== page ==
A color mark is not registrable on the Principal Register under §2(f), or the Supplemental Register, if the color is functional. See Qualitex Co. v. Jacobson Prods. Co., 514 U.S. 159, 165-66, 34 USPQ2d 1161 (1995); Brunswick Corp. v. British Seagull Ltd., 35 F.3d 1527, 32 USPQ2d 1120 (Fed. Cir. 1994), cert. denied, 514 U.S. 1050 (1995); In re Owens-Corning Fiberglas Corp., 774 F.2d 1116, 227 USPQ 417 (Fed. Cir. 1985). A color may be functional if it yields a utilitarian or functional advantage, for example, yellow or orange for safety signs. Brunswick, 35 F.3d 1527, 32 USPQ2d 1120 (holding the color black functional for outboard motors because, while the color did not provide utilitarian advantages in terms of making the engines work better, it nevertheless provided recognizable competitive advantages in terms of being compatible with a wide variety of boat colors and making the engines appear smaller); In re Florists’ Transworld Delivery Inc., __ USPQ2d ____, Serial No. 77590475 (TTAB March 28, 2013) (finding the color black for floral packaging functional because there was a competitive need for others in the industry to use black in connection with floral arrangements and flowers to communicate a desired sentiment or occasion, such as elegance, bereavement, or Halloween) Saint-Gobain Corp. v. 3M Co., 90 USPQ2d 1425, 1446-47 (TTAB 2007) (deep purple shade for coated abrasives held functional, the Board finding that opposer had established a prima facie case that coated abrasive manufacturers have a competitive need to be able to use various shades of purple, include applicant’s shade, which applicant had failed to rebut; and that “[i]n the field of coated abrasives, color serves a myriad of functions, including color coding, and the need to color code lends support for the basic finding that color, including purple, is functional in the field of coated abrasives having paper or cloth backing.”); In re Ferris Corp., 59 USPQ2d 1587 (TTAB 2000) (color pink used on surgical wound dressings is functional because the actual color of the goods closely resembles Caucasian human skin); In re Orange Commc'ns, Inc., 41 USPQ2d 1036 (TTAB 1996) (colors yellow and orange held to be functional for public telephones and telephone booths, since they are more visible under all lighting conditions in the event of an emergency); In re Howard S. Leight & Assocs.., 39 USPQ2d 1058 (TTAB 1996) (color coral held to be functional for earplugs, because it is more visible during safety checks). A color may also be functional if it is more economical to manufacture or use. For example, a color may be a natural by-product of the manufacturing process for the goods. In such a case, appropriation of the color by a single party would place others at a competitive disadvantage by requiring them to alter the manufacturing process.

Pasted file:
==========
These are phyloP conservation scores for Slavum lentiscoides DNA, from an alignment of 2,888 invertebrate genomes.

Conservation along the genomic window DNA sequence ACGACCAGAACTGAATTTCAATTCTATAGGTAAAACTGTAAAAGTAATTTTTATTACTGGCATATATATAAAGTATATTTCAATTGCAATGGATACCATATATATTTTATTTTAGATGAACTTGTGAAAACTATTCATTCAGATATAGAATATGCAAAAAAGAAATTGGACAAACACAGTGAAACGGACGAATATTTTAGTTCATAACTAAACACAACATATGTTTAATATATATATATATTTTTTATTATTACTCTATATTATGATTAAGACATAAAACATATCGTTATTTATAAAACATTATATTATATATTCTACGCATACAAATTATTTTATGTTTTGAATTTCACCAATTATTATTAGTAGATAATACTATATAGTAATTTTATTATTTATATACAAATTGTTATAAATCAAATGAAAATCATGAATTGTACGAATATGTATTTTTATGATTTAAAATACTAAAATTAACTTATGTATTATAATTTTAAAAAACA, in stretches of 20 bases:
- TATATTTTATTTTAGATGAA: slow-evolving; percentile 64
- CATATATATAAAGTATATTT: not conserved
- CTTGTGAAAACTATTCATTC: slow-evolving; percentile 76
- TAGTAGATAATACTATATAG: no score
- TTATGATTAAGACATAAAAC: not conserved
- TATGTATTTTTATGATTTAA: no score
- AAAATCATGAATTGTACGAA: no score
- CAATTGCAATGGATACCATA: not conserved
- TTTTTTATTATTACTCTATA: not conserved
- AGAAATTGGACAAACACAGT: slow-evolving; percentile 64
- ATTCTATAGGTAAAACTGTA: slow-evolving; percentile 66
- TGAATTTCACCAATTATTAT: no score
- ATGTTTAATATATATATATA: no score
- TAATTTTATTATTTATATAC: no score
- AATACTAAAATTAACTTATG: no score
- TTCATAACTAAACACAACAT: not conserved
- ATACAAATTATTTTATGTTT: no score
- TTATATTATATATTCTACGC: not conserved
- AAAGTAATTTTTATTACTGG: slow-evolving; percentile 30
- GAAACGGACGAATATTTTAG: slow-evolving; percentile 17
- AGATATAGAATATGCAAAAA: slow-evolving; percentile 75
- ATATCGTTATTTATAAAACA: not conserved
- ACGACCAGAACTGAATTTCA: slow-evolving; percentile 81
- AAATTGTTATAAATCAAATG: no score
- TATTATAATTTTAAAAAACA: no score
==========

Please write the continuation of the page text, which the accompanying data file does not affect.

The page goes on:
See also In re Pollak Steel Co., 314 F.2d 566, 136 USPQ 651 (C.C.P.A. 1963) (reflective color on fence found to be functional); Kasco Corp. v. Southern Saw Serv. Inc., 27 USPQ2d 1501 (TTAB 1993) (color green used as wrapper for saw blades is functional when the color is one of the six colors used in a color-coding system to identify the type of blade); R.L. Winston Rod Co. v. Sage Mfg. Co., 838 F. Supp. 1396, 29 USPQ2d 1779 (D. Mont. 1993) (color green used on graphite fishing rods found to be functional); Russell Harrington Cutlery Inc. v. Zivi Hercules Inc., 25 USPQ2d 1965 (D. Mass. 1992) (color white used on cutlery handles found to be functional).